Culture Japan Night London with Danny Choo

This evening I attended Danny Choo’s Culture Japan Night at The Japan Foundation. I had seen the Facebook event page a couple days before, but had no idea what the evening was going to be about. But I knew I wanted to go because it was Danny Choo!

Danny Choo

I first came across Danny Choo through his website, which features a lot of information on Japanese culture, anime and manga. It’s also a great resource for learning Japanese. All of which, of course, I am very interested in. Soon after I discovered Culture Japan on his YouTube channel and subscribed immediately to that. This is a great channel for anyone who has an interest in Japan.

You’ll also find several other short and interesting videos:

In 2013 Danny Choo was recognised for his work and now works with the Japanese government to promote Japanese culture. His famous mascot, and doll, Mirai Suenaga, has even become an official mascot for Japan Tourism. She is the face of his brand, but could soon become so much more! Currently, Danny Choo and his team are working on what they call the Smart Doll.

His vision is for Mirai Suenaga to one day replace our smart phones. Mirai would be able to teach us Japanese, notify us of Twitter and Facebook notifications through movement, and eventually much much more. Essentially she could become the new communication device, perhaps even a new type of social media. As Danny Choo explained in his talk, walking around with a doll on your shoulder is an ice breaker/conversation starter, which has already allowed him to meet and talk with many people. Interestingly enough, he does not intend to target just otaku or Japanese, as may be expected when you hear about dolls and robots. On the contrary, this would be a technology geared at everyone and anyone that could benefit from owning one, as Mirai would transcend the idea of being just a doll.

Mirai Suenaga
Mirai Suenaga

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I will admit, as much as I love Japan and anime culture, I’ve never been the type to collect dolls. However, watching videos and hearing about the process that goes into making one was very interesting. It is most definitely an art form of its own. Here are a few dolls that were brought in from members of the audience:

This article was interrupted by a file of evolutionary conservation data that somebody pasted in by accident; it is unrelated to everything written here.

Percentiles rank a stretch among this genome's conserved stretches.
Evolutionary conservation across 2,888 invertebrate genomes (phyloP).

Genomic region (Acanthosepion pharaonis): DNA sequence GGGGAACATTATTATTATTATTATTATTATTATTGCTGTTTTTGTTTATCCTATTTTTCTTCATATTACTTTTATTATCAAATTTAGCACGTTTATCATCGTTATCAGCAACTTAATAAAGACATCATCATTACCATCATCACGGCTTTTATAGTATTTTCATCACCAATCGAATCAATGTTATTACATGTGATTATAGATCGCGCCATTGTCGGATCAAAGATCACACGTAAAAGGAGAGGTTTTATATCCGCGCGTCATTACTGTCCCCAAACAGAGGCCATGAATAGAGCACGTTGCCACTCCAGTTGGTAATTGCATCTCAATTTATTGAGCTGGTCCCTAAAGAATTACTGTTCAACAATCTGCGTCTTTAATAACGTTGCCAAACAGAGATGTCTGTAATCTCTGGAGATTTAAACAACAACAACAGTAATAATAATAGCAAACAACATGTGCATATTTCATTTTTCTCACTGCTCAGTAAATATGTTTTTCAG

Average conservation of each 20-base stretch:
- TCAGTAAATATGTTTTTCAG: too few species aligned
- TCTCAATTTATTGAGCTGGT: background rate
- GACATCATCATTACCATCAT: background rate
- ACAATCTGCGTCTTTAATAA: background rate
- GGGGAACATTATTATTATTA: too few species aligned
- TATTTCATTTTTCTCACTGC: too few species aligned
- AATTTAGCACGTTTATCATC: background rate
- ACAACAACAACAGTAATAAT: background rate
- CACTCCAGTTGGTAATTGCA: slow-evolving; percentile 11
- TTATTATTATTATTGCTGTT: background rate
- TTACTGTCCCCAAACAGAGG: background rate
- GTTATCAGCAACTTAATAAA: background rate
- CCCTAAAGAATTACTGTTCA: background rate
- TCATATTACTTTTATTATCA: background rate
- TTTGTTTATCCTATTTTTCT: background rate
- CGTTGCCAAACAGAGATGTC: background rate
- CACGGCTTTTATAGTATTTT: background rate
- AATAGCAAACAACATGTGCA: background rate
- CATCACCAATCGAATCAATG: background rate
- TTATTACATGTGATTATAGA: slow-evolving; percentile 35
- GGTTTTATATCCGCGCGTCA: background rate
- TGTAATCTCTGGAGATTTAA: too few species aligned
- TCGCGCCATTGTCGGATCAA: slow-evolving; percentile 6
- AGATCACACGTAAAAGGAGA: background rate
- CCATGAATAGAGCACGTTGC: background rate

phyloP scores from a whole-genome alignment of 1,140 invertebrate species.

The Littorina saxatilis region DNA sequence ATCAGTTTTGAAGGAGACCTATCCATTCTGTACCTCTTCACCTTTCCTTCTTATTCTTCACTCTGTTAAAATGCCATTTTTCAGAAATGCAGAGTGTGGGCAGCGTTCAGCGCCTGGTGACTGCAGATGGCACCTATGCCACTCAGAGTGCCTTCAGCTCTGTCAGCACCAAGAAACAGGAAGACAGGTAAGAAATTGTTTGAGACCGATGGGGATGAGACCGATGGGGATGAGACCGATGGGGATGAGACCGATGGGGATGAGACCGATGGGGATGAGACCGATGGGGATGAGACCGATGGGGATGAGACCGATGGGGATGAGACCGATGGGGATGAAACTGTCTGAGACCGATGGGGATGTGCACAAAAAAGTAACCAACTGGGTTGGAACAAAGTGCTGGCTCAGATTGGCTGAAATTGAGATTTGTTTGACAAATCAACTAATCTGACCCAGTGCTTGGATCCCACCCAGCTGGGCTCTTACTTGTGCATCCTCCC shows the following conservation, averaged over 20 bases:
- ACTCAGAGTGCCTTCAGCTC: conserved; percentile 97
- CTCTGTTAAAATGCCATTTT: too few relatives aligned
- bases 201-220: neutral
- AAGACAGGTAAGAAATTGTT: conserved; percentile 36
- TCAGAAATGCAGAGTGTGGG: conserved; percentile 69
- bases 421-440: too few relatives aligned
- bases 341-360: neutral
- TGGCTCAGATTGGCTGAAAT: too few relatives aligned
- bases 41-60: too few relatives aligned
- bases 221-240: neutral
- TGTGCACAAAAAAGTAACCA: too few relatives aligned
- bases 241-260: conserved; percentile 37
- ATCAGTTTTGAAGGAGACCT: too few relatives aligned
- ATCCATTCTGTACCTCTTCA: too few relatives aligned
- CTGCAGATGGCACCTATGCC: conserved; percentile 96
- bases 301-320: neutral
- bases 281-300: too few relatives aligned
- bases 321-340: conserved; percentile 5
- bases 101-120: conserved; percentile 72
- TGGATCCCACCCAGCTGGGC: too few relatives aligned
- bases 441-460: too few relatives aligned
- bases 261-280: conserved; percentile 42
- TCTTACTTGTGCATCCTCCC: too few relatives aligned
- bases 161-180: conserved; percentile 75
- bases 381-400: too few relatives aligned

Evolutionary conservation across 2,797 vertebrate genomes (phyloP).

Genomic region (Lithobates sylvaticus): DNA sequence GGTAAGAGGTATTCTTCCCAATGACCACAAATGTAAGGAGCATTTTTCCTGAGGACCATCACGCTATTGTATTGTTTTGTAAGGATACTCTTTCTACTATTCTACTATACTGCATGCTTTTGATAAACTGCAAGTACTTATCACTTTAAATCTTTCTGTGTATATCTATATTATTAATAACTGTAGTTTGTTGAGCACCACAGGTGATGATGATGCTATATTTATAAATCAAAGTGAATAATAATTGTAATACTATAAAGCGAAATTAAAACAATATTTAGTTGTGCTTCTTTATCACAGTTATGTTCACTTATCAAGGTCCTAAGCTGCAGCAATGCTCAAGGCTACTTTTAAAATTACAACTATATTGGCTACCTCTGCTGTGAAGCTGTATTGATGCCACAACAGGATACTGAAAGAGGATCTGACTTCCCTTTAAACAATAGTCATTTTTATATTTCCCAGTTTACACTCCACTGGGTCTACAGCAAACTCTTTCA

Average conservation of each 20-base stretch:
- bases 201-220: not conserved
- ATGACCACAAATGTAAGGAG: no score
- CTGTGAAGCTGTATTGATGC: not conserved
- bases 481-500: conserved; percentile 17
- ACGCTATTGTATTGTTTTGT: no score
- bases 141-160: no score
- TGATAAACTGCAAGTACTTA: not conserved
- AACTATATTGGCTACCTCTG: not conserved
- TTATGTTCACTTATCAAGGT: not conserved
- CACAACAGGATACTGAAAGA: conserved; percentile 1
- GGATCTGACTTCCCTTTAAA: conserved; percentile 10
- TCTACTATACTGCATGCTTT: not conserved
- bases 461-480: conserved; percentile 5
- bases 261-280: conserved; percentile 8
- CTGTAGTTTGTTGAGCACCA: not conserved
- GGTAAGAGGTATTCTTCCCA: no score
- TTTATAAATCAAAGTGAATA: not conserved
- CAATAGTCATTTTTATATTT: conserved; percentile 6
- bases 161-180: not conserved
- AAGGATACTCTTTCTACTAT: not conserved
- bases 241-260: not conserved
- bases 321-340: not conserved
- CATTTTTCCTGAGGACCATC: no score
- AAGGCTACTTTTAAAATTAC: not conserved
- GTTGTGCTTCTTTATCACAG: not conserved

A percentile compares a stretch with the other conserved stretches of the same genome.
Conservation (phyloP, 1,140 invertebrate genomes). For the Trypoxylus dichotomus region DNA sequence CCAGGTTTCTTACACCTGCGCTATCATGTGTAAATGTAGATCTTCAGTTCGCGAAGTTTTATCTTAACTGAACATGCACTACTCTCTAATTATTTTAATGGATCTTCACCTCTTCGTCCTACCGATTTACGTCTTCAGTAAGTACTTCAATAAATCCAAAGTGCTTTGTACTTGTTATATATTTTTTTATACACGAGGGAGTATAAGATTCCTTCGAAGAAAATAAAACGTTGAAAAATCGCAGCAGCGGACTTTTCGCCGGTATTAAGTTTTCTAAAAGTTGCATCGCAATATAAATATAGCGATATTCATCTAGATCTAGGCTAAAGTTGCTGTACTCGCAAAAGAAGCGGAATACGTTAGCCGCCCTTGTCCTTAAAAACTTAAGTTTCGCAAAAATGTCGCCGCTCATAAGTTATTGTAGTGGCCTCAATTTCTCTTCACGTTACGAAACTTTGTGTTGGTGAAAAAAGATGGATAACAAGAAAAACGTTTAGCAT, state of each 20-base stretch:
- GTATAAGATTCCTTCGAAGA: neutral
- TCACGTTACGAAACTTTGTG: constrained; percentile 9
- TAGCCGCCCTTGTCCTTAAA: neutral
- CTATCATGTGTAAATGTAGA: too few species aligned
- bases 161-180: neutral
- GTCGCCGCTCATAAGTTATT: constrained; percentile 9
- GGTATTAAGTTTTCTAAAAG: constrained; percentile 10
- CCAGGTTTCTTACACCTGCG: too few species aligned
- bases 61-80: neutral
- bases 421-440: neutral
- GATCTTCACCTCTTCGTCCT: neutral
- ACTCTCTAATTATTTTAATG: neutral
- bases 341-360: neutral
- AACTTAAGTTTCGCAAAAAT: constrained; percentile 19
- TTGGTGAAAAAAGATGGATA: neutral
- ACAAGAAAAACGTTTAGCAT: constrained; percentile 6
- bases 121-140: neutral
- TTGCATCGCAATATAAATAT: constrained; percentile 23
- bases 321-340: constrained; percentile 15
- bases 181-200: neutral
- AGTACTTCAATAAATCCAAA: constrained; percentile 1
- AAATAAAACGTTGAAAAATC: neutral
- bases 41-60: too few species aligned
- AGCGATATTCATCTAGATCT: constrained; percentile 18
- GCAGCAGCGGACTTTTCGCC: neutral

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Angels_Cave: handmade ball-jointed doll, Blythe and Dollfie Dream clothes, accessories and more

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I absolutely loved the details, from the face, right down to the clothes and the stand used to prop up the doll. But what is most fascinating is the simplicity and beauty it exudes despite its complex and carefully thought out structure. And to be able to pack so much technology in such a small figurine is truly impressive. If you’re interested in robotics and how the Smart Doll is being made, you can have a look on his website here.

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All in all it was a really lovely evening. Danny Choo was fantastic, with a great sense of humour, and in my opinion quite inspiring. I was absolutely thrilled to have been able to meet both him and his wife.

And now, I’m really look forward to seeing the future of the Smart Doll, its potential and all its possibilities…

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5 thoughts on “Culture Japan Night London with Danny Choo

  1. I saw a video with this guy in before! In fact, it was that one you posted about the bike parking. Pretty cool!

    The dolls are a little strange though… I know there are many people who are fans of anime and manga, but it’s a little objectifying and specific to cute female dolls… !

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    1. Yeah we did talk about the fact that some people feel a bit reticent towards these dolls. There is often that otaku, hikkikomori association that comes with it. However, they do come in a variety (different clothes, even different breast sizes etc), which are less objectifying. Personally as a woman, the ones I saw yesterday I found super cute! Obviously the half naked ones or skimpy bathing suits, not so much my type (^^;; But to each their own. They may be more explicit at times, but I don’t think it’s any less objectifying than a Barbie.

      It is a very valid point though, and a hurdle that will have to be overcome if he wants it to be for the general population. His objective is to open it up to non anime/Japanese fans, which will be a challenge, but let’s see how it goes!

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